By Marg Stark
Twenty years ago, the U.S. territory of Guam had high rates of worker injuries, illnesses, and deaths, particularly in the construction industry. But thanks to the Occupational Health and Safety Administration’s (OSHA) education efforts, as well as enforcement, the number of incidents on the island has been dramatically reduced. “We have made a true and wonderful impact on the safety of our workplaces,” says Ann Marie Pelobello, a founder and administrator at the Guam Contractors Academy (GCA) where UC San Diego Extension offers OSHA courses
Ten years ago, Pelobello and a group of contractors took an OSHA refresher course at UC San Diego Extension with instructors Van Howell
and Robert Hernandez. “They provided such excellent training that we asked them to form a partnership with us and teach right here on the island,” Pelobello says. Howell, who spent 25 years working at OSHA, and Fernandez, who has more than 30 years of field and classroom experience, started teaching at the Barrigada, Guam academy in 2009.
Mellanie Pascual, Occupational Health and Safety Administrator for the 130-employee construction company Smithbridge Guam Inc., has taken several courses with Howell and Hernandez, starting with OSHA 501 last year. “It is awesome to learn from such experienced teachers, to hear from a former OSHA director, and to be exposed to the case studies they present,” Pasqual says. She has incorporated her learning into the training she does at Smithbridge and into private training classes she offers as a consultant.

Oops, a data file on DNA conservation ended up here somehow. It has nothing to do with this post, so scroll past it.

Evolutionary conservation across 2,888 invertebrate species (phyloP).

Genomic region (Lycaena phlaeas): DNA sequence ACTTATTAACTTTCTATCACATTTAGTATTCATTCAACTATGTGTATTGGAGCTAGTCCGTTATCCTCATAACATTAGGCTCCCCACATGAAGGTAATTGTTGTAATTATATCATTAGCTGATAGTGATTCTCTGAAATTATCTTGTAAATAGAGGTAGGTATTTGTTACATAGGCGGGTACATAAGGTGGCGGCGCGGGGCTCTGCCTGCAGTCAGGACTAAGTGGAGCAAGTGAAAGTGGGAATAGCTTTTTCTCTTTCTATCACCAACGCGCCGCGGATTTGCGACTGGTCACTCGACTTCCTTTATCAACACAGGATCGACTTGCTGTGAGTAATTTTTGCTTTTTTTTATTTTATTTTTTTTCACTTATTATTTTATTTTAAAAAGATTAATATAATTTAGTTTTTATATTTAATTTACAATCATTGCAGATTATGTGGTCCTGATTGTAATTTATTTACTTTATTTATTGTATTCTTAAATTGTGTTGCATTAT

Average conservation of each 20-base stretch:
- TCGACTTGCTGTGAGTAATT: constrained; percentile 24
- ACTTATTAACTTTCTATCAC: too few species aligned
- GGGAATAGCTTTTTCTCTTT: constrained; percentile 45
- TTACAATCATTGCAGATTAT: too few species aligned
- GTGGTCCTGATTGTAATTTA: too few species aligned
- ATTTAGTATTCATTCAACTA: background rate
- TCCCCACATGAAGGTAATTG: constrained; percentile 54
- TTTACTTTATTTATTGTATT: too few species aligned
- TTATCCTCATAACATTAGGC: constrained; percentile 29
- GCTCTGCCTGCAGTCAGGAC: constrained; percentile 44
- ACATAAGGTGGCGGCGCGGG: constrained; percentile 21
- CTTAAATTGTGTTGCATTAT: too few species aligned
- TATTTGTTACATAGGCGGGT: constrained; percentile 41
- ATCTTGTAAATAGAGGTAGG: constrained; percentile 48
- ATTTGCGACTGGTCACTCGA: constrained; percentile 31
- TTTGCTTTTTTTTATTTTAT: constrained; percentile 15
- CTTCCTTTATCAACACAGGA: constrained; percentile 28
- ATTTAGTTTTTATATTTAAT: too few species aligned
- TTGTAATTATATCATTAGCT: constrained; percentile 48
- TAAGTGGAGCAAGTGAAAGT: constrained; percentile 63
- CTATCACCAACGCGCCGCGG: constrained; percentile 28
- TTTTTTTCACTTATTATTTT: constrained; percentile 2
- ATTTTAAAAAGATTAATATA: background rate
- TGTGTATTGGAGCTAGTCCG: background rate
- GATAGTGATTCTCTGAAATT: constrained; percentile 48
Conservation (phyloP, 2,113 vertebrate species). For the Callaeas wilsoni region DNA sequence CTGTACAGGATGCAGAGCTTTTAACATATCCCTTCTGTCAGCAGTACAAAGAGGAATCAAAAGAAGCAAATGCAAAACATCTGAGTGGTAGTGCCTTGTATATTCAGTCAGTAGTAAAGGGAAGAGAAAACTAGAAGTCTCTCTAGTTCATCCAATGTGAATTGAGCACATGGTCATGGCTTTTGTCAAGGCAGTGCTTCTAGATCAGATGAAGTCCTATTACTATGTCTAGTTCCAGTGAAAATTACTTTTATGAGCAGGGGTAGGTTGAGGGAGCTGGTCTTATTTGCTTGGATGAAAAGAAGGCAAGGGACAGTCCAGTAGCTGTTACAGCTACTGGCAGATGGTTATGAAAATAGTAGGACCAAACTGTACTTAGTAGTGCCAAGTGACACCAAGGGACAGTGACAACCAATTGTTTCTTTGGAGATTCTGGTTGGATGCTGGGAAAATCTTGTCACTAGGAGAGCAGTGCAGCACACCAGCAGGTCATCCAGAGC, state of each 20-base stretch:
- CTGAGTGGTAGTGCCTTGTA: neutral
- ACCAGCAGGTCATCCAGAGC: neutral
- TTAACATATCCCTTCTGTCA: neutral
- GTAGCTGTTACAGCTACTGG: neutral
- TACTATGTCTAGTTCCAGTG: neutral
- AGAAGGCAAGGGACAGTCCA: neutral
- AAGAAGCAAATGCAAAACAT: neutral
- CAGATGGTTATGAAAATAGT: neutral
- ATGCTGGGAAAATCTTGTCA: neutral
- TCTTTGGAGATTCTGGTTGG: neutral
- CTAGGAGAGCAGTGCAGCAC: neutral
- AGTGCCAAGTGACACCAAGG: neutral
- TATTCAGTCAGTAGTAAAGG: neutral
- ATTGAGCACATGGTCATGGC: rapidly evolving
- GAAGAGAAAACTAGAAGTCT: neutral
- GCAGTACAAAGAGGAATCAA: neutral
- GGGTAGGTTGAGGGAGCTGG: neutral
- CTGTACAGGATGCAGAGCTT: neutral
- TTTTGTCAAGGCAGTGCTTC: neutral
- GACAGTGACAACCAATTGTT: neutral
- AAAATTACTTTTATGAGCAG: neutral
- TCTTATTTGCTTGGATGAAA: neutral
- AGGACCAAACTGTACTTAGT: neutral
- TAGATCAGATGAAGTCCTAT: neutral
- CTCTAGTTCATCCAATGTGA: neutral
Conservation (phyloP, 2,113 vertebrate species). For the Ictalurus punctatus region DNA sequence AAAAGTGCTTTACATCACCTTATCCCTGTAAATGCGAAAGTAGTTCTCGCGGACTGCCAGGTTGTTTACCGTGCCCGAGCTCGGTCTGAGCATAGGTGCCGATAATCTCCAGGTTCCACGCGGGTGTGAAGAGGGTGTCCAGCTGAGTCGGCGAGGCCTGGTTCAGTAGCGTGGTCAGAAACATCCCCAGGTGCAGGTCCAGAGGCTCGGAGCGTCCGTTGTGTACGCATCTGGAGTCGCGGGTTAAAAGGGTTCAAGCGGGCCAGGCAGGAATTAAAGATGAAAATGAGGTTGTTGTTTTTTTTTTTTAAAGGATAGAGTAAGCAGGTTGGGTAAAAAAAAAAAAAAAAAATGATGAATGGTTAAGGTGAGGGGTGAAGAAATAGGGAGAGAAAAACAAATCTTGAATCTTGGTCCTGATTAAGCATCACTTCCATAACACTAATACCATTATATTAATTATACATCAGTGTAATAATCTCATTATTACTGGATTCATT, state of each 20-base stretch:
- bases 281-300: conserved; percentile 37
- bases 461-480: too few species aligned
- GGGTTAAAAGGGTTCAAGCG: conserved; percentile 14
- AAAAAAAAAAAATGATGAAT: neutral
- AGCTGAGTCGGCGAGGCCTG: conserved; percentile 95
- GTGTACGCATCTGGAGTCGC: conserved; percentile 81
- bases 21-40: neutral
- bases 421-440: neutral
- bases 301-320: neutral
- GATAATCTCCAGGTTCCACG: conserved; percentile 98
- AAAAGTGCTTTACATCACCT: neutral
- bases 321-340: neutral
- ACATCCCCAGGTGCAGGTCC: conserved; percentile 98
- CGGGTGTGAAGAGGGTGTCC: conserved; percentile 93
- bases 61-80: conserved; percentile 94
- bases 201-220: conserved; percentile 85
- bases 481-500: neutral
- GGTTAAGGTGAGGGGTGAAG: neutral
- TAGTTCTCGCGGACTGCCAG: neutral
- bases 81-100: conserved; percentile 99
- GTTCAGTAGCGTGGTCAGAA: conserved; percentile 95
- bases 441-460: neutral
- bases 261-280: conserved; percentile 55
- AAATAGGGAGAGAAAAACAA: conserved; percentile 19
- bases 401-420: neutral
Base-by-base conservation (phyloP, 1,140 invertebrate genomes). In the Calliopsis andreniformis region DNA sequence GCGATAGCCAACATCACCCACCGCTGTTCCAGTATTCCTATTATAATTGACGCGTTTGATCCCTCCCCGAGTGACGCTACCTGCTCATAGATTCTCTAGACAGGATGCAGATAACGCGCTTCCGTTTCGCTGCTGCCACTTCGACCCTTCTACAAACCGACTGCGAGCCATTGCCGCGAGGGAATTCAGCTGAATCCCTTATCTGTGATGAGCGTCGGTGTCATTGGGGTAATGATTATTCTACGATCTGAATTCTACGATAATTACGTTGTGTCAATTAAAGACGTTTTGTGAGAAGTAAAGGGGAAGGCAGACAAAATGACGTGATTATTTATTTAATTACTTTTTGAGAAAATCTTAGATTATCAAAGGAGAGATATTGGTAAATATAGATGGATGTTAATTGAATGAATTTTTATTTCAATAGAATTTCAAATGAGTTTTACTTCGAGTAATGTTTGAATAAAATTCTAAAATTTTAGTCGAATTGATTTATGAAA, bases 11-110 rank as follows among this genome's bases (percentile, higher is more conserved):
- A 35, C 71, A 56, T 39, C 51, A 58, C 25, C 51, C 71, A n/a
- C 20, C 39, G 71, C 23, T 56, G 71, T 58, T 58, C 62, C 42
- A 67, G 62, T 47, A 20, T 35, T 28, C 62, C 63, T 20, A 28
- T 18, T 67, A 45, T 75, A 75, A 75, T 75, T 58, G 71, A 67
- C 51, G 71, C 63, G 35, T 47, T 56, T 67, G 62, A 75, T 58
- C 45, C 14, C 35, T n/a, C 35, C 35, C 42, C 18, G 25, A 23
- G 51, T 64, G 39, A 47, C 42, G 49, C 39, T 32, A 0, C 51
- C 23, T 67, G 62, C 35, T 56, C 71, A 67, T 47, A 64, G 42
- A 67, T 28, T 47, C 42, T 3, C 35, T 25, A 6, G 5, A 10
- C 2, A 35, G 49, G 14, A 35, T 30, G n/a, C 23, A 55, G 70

There is a building boom on the military base in Guam right now. “But this is a small island, so it’s valuable to have this training to stay competitive,” Pascual says.
Having UC San Diego instructors fly in dramatically decreases the cost of the classes. “We deeply appreciate this, as do the employers who pay for their employees to attend the classes,” Pelobello says.
Pelobello enjoys seeing more and more students at CGA pursue careers in occupational safety, as Pascual is doing. Initially, attendees came because their employers wanted to comply with OSHA regulations. “It’s common for students to arrive with a false sense of security,” she says. Soon, however, they transform, “gaining a heightened understanding of the hazards that exist on the job site and an appreciation for how to safeguard workers.”
Pelobello worked in various capacities within the construction industry, including time as a laborer. “I have long understood the importance of the adage ‘see something, say something,’” she relates. Both in her personal
life and in her career, Pelobello says that observation and listening skills have served her well. “We can apply all that we learn in these classes to transforming our workplaces and our lives.”